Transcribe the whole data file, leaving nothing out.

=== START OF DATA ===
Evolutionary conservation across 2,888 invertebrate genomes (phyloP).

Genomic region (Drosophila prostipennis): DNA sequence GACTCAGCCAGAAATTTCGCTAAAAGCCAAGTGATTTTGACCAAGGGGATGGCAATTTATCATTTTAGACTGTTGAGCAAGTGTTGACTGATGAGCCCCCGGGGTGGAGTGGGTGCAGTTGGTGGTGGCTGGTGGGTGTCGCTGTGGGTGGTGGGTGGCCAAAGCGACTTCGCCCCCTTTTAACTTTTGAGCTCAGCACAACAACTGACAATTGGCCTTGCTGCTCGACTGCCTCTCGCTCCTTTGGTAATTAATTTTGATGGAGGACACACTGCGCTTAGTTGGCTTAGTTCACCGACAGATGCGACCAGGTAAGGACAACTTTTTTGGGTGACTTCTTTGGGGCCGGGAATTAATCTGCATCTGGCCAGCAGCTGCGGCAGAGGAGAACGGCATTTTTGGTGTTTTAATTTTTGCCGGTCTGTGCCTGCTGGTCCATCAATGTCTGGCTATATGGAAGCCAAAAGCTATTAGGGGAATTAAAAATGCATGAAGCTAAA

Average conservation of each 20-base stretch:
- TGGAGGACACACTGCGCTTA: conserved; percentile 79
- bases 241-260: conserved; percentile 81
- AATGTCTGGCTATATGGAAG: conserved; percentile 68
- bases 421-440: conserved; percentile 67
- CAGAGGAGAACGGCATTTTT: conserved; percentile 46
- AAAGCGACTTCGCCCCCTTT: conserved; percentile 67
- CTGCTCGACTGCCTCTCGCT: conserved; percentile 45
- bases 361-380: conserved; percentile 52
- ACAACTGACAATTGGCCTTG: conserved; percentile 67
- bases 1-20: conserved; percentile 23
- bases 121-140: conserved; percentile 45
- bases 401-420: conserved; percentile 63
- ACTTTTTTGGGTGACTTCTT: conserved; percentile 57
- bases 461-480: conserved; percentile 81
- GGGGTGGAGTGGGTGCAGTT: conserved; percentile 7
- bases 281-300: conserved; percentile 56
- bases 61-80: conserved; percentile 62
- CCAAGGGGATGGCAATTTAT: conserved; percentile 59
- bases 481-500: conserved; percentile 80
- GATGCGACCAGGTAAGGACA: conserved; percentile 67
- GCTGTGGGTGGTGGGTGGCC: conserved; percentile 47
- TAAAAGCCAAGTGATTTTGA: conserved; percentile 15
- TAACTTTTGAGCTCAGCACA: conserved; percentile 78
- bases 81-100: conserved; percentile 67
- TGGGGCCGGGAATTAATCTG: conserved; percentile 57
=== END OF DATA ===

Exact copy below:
Evolutionary conservation across 2,888 invertebrate genomes (phyloP).

Genomic region (Drosophila prostipennis): DNA sequence GACTCAGCCAGAAATTTCGCTAAAAGCCAAGTGATTTTGACCAAGGGGATGGCAATTTATCATTTTAGACTGTTGAGCAAGTGTTGACTGATGAGCCCCCGGGGTGGAGTGGGTGCAGTTGGTGGTGGCTGGTGGGTGTCGCTGTGGGTGGTGGGTGGCCAAAGCGACTTCGCCCCCTTTTAACTTTTGAGCTCAGCACAACAACTGACAATTGGCCTTGCTGCTCGACTGCCTCTCGCTCCTTTGGTAATTAATTTTGATGGAGGACACACTGCGCTTAGTTGGCTTAGTTCACCGACAGATGCGACCAGGTAAGGACAACTTTTTTGGGTGACTTCTTTGGGGCCGGGAATTAATCTGCATCTGGCCAGCAGCTGCGGCAGAGGAGAACGGCATTTTTGGTGTTTTAATTTTTGCCGGTCTGTGCCTGCTGGTCCATCAATGTCTGGCTATATGGAAGCCAAAAGCTATTAGGGGAATTAAAAATGCATGAAGCTAAA

Average conservation of each 20-base stretch:
- TGGAGGACACACTGCGCTTA: conserved; percentile 79
- bases 241-260: conserved; percentile 81
- AATGTCTGGCTATATGGAAG: conserved; percentile 68
- bases 421-440: conserved; percentile 67
- CAGAGGAGAACGGCATTTTT: conserved; percentile 46
- AAAGCGACTTCGCCCCCTTT: conserved; percentile 67
- CTGCTCGACTGCCTCTCGCT: conserved; percentile 45
- bases 361-380: conserved; percentile 52
- ACAACTGACAATTGGCCTTG: conserved; percentile 67
- bases 1-20: conserved; percentile 23
- bases 121-140: conserved; percentile 45
- bases 401-420: conserved; percentile 63
- ACTTTTTTGGGTGACTTCTT: conserved; percentile 57
- bases 461-480: conserved; percentile 81
- GGGGTGGAGTGGGTGCAGTT: conserved; percentile 7
- bases 281-300: conserved; percentile 56
- bases 61-80: conserved; percentile 62
- CCAAGGGGATGGCAATTTAT: conserved; percentile 59
- bases 481-500: conserved; percentile 80
- GATGCGACCAGGTAAGGACA: conserved; percentile 67
- GCTGTGGGTGGTGGGTGGCC: conserved; percentile 47
- TAAAAGCCAAGTGATTTTGA: conserved; percentile 15
- TAACTTTTGAGCTCAGCACA: conserved; percentile 78
- bases 81-100: conserved; percentile 67
- TGGGGCCGGGAATTAATCTG: conserved; percentile 57